If you crave fresh-picked, sun-warmed blackberries but balk at cultivating blackberry shrubs (_Rubus fruticosus_) because they gang up on you in the backyard, remember that growing aggressive plants in containers prevents them from taking over your garden. Just give them a location with at least six hours of sunshine a day and acidic, sandy, well-drained soil, and they'll flourish in U.S. Department of Agriculture plant hardiness zones 5 through 10.
It's easy to find good reasons for planting blackberry shrubs in pots instead of your garden beds. If your backyard has alkaline soil or clay soil that doesn't drain quickly, cultivating berries in containers lets you avoid all the soil amendments required for growing them in the ground. If you live in a house with a small garden or none at all, containers may be your only option. Perhaps the most persuasive reason to think container gardening when it comes to blackberries, though, is their tendency to spread rapidly and clump densely, making an established patch of them difficult to eradicate later.
Preparing a Container
Select a container for your blackberry shrub that holds at least 5 gallons. It should be at least 18 to 24 inches wide and 12 to 16 inches deep. If your container is deeper than 16 inches, use a trowel or shovel to add wood chips to the bottom to reduce the depth. Fill the pot to within 6 inches of the top with 1 part peat moss to 1 part potting soil. Add several inches of organic, weed-free compost and blend well. Remove half of the soil with the trowel or shovel and set it aside for planting time.
Picking Your Plant
When your container is ready, choose a blackberry cultivar or variety with an erect growth habit rather than one that trails. Erect blackberry species have thick, stiff canes that can usually support themselves without a trellis. It's also important to pick a cultivar that's guaranteed to be free of viruses and thorns, such as 'Black Satin' (Rubus subgenus Rubus Watson 'Black Satin', USDA zones 5 through 8) or 'Chester' (Rubus fruticosus 'Chester', USDA zones 5 through 8), These varieties are also less vigorous and thus less likely to rapidly outgrow their containers.
You can plant a blackberry bush in a container at any time of year, but early spring is best. To do so, remove the shrub from its nursery container by squeezing on the sides gently. Set the plant on top of the soil in its new pot; then use the trowel or shovel to fill in around the plant with the soil you set aside. The plant should end up at the same depth at which it was planted in its nursery container. Add water slowly until it drips from the drain holes in the bottom of the container. Plant only one shrub per container.
Blackberries are thirsty shrubs to begin with, and container plants dry out faster than those in the ground. This makes irrigation important to potted blackberries. Frequently check to see if your shrub needs water by scratching the soil surface. If the top inch of soil is dry, add water slowly until the excess runs out of the holes in the bottom of the container. In hot, dry climates, you may have to check soil moisture and irrigate a few times a week or every day. Covering the soil with a few inches of organic mulch helps hold in the moisture, but keep the mulch several inches away from the canes.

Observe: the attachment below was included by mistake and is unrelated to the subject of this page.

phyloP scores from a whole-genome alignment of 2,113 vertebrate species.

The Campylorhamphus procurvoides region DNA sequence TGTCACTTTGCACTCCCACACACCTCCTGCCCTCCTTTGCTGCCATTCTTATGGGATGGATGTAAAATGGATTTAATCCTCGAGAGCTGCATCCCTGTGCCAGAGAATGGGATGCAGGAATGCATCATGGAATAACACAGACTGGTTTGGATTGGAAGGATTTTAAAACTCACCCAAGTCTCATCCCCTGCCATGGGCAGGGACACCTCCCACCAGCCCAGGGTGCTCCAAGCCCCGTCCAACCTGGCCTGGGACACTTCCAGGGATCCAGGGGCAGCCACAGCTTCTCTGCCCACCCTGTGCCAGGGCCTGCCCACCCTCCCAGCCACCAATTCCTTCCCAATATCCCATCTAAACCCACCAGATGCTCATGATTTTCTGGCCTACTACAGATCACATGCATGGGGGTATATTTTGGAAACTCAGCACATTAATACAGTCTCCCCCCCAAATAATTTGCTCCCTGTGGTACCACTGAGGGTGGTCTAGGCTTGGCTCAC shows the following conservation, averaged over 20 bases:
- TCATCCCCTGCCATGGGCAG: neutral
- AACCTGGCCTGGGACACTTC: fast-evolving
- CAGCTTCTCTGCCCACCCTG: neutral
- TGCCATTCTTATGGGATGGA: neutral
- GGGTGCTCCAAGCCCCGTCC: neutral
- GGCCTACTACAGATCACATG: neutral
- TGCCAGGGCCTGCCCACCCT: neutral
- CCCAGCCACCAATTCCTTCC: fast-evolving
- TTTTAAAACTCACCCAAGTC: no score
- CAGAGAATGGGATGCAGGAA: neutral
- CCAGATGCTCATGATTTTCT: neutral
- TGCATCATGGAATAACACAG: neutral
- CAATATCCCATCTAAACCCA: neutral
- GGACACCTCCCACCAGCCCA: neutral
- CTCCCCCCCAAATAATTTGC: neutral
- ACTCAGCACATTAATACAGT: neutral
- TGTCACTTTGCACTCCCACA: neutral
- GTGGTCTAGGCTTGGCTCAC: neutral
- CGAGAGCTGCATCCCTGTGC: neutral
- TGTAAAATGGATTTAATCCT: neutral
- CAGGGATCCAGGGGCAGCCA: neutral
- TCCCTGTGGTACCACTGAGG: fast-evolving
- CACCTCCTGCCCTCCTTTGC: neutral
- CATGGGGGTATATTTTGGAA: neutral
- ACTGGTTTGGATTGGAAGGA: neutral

Fertilize your containers conservatively in late spring or early summer by mixing 1 tablespoon of 10-10-10 or similar water-soluble fertilizer or plant food with 1 gallon of water. Pour the mixture evenly over the soil surface in each container. Repeat four to six weeks later. Excessive fertilizer can injure blackberries, so thoroughly water your containers before applying fertilizer to them. Doing so helps prevent damage to the plants.
Starting the second year, prune your container-grown blackberry shrubs early in the growing season in the same way you would if they were planted in the ground. First, sterilize the blades of the pruner by soaking them in a mix of 1 part water to 1 part rubbing alcohol and allowing them to air-dry. Trim out any damaged canes or canes that rub against others. Trim back second-year canes to between 40 and 42 inches and lateral branches to about 12 to 18 inches. Prune the shrubs again in winter to remove dead canes that produced fruit the prior summer. Dispose of all clippings.
Cold Protection in Winter
If you live in an area with a cold climate, you'll have to help your containerized blackberries survive the winters. Do this by placing your potted shrubs in a garage or outbuilding during the coldest months. Alternatively, if your region is cool in winter but not cold, heap soil, compost, straw or other insulating material around the pot to help hold in heat. If possible, sink the container into the ground.